Recommendation: 1) Check the hose from the metalic disc to the heater controls. Not easy or fun, so skip to 2) Check the hose from the first "T" connector to the vacuum resevoir. Chances are it is loose or cracked and allowing vacuum to leak from the resevoir, leaving only the intake manifold vacuum to operate your system. An easy way to check this is to run your engine for a minute or so, shut the engine off with the heater controls in "off" position, then see how many times you can raise and lower the headlights. Take your time and if you only get 1 or 2 up and down cycles, your vacuum resevoir, or the vacuum lines connected to it are leaking. If you get 3 or 4 cycles, your vacuum system and hoses are fine. 3) Disconnect the rubber hose feeding the metallic disc with vacuum from the manifold. If you can suck air from the single inlet side, it's fine. If you can suck and blow air through the disc, the control valve is shot and needs to be replaced. 4) Check and replace all vacuum hoses in the headlight and heater control system, which would include Item 1 above.

Actually, any leaking vacuum hose anywhere in your vacuum system will cause the other vacuum components to falter and the engine to be less responsive. If your Corvette has 20 years or 100,000 miles under it's belt, it's time to replace all vacuum hoses. Your car will run better and in some cases, much better.

Hope this helps.

Roy in Portland, Oregon

AND

Roy said:
It would be nice if I thoroughly read the question before posting such a lenghty response. Please accept my apologies.

To answer the "heat only comes on when the headlights are on" is easy and simple.

Your heater control vacuum hose is incorrectly connected to the headlight vacuum line running from the headlight switch to the "T" fitting that feeds the small diaphrams in front of the radiator. When the headlights are turned on, this hose has vacuum. When the headlights are off, this hose is static and has no vacuum to operate the heater control vacuum system.

To correct the problem, connect the heater control vacuum hose to the "T" connection with the vacuum hose that goes from the metallic control disc to the vacuum resevoir under the headlights. This way, your heater controls will always have vacuum available, with or without the headlights on.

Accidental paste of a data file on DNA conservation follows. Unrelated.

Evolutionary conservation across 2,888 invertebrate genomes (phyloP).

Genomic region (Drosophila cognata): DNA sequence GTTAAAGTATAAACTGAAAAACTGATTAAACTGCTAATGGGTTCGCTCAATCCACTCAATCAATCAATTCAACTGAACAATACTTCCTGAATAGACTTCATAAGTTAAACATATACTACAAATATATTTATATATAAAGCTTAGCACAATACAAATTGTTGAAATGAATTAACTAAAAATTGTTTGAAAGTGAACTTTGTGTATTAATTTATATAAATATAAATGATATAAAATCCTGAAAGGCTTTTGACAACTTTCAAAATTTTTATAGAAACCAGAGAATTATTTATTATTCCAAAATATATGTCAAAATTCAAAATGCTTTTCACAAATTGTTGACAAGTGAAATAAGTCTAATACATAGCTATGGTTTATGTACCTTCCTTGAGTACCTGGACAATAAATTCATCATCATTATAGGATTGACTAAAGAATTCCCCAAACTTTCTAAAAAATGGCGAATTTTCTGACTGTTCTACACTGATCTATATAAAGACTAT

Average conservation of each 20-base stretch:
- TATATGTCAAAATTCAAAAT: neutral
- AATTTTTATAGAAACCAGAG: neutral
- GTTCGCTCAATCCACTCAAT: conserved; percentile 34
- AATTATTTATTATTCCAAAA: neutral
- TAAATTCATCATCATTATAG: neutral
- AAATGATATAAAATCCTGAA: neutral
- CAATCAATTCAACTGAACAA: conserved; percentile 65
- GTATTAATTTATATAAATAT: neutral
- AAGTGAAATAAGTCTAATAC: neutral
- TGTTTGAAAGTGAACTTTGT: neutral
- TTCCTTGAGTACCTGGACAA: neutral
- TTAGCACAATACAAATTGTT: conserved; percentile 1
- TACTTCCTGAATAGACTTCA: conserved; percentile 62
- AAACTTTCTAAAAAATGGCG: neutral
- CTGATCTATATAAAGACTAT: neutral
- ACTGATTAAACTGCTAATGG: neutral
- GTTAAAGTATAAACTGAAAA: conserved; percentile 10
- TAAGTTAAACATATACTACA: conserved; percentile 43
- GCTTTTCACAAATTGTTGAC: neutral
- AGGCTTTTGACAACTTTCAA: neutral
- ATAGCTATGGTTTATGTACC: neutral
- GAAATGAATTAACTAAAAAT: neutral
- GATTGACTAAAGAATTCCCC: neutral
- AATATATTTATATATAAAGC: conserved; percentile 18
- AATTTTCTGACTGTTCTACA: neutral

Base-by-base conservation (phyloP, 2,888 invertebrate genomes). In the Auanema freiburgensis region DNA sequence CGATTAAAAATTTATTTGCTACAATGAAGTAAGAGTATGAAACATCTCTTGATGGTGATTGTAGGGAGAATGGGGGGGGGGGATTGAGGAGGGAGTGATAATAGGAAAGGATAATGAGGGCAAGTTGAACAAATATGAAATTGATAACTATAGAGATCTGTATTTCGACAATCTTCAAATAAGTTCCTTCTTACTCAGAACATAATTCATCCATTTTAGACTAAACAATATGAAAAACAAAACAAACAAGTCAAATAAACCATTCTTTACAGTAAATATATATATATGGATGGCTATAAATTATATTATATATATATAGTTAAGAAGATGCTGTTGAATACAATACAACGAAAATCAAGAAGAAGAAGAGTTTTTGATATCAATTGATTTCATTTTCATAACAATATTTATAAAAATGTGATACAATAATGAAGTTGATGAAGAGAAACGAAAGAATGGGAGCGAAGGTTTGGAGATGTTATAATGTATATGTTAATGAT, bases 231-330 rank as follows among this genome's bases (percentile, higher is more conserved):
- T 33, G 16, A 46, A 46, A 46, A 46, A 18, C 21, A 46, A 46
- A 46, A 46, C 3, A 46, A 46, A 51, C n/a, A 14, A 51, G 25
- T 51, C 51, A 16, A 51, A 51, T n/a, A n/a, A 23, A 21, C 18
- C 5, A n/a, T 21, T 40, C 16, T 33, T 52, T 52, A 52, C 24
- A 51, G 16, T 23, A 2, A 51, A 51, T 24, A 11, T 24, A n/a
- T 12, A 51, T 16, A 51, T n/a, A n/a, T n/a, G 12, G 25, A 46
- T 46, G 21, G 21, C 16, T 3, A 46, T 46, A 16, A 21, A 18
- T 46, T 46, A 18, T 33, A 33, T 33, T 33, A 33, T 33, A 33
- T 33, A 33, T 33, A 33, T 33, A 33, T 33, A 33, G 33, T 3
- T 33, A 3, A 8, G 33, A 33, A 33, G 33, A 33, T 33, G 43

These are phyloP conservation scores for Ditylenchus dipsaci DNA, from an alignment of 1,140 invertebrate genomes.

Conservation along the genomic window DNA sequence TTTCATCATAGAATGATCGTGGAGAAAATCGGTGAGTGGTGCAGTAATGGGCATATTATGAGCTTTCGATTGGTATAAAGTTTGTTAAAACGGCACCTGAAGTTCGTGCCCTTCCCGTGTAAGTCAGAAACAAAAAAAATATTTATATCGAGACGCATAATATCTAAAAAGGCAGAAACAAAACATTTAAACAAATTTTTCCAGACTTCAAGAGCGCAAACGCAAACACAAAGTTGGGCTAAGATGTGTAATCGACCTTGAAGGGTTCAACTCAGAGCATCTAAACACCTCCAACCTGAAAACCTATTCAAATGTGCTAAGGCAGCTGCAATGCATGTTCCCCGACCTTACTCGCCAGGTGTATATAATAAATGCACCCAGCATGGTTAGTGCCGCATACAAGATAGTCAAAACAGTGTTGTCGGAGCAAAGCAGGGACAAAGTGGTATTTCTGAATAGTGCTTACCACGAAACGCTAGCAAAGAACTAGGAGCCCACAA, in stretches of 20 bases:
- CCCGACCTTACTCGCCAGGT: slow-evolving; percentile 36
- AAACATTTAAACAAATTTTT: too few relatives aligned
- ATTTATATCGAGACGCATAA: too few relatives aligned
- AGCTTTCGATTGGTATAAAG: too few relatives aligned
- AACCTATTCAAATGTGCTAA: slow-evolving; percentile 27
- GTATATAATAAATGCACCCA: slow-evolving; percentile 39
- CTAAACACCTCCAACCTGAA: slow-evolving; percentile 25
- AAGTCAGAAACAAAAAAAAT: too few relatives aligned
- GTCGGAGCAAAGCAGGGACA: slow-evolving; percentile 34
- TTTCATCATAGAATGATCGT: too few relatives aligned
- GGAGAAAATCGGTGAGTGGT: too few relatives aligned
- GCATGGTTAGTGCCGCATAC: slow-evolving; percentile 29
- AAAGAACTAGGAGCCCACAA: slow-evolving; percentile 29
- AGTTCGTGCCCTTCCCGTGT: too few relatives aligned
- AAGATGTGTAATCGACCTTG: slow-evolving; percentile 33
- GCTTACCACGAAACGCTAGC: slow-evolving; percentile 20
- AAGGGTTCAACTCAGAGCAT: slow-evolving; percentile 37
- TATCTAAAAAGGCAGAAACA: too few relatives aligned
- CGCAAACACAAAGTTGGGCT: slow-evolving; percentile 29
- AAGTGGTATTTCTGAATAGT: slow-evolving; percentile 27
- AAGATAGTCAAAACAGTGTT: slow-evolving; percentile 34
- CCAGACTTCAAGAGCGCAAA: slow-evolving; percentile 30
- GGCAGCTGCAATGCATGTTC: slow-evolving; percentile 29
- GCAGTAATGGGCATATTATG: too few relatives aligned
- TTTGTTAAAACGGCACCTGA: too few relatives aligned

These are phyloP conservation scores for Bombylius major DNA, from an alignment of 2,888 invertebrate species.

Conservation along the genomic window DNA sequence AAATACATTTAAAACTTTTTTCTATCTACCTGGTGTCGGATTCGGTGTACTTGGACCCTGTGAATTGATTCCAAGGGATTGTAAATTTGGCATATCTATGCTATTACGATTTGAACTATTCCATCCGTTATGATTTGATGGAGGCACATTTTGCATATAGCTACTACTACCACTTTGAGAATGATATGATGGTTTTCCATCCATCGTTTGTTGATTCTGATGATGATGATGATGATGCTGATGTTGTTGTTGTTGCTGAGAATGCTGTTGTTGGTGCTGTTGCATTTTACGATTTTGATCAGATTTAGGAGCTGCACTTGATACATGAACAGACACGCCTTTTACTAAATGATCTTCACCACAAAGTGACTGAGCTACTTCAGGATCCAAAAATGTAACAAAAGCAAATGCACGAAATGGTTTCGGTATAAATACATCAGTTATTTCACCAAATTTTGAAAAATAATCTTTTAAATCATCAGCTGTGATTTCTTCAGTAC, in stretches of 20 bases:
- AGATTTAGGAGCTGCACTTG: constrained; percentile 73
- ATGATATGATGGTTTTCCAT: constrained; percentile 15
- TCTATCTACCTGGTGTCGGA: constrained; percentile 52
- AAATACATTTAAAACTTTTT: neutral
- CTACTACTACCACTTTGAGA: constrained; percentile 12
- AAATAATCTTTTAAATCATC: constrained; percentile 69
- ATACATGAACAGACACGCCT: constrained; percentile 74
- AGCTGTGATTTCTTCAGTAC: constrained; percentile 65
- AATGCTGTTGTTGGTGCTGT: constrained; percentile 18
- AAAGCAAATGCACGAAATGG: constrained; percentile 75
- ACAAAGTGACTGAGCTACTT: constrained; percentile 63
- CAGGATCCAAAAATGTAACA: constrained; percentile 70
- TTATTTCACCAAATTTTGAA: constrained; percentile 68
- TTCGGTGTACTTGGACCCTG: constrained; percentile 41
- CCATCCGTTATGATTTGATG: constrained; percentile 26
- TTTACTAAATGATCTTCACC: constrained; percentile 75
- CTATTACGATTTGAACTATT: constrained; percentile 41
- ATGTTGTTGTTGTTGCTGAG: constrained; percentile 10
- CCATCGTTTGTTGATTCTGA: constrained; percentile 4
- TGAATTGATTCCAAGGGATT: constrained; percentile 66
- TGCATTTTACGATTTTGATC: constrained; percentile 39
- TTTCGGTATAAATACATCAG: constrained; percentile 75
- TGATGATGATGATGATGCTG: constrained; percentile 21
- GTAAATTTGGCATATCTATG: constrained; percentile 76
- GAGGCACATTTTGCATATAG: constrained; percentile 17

My other posting should be helpfull to anyone having a problem with the vacuum system on their Corvette.

Bad Reader Roy from Portland, Oregon
 

pizza3260

Well-known member
Joined
May 9, 2002
Messages
93
Location
nj
Corvette
73 350 coupe
roy,
thanks for your reply, it sounds good so we will start over the next weekend.
tom b.

ps.
i love this site, only correct answers are given
 
Joined
Aug 29, 2001
Messages
3,234
Location
Norcross, Georgia, United Stat
Corvette
2017 Arctic White Grand Sport
Heidi,

Your situation is interesting, at least from my understanding of how the headlights worked. I though that the headlights were spring activated and if you didn't have enough vacuum they stayed up all the time. I understood that that is how the override worked, it releases the vacuum and lets the spring pop them up.

Can anyone clear this up?

Bob
 
7

78SilvAnniv

Guest
up or down?

I think the only way to get them to stay up (while running and lights off) is to activate the knob under the steering wheel.

I had thought that the lights were supposed to go down when you turned the headlight knob off, whether the engine was running or not. Mine will only go down if the engine is running.

I guess I need to crawl over/under the 78 to see how the headlight system does work and get out my books and read up on it. This is a fix I think I can do, with a little supervision.
Silver

I would think that if you had no vaccum, they wouldn't go up or stay up.
sil
 
Joined
Aug 29, 2001
Messages
3,234
Location
Norcross, Georgia, United Stat
Corvette
2017 Arctic White Grand Sport
My understanding is that no vacuum means up. If you think about it this is likely for safety. Otherwise, if the vacuum system went out the car would not have any headlights.

Bob
 
Joined
Feb 1, 2002
Messages
185
Location
Falls Church, Va
Corvette
1972 Coupe ZZ4 / 4 Speed
For what its worth, I think you need vaccuum to go up or down.

I've left my lights up for months. I belive they lock in place either up or down.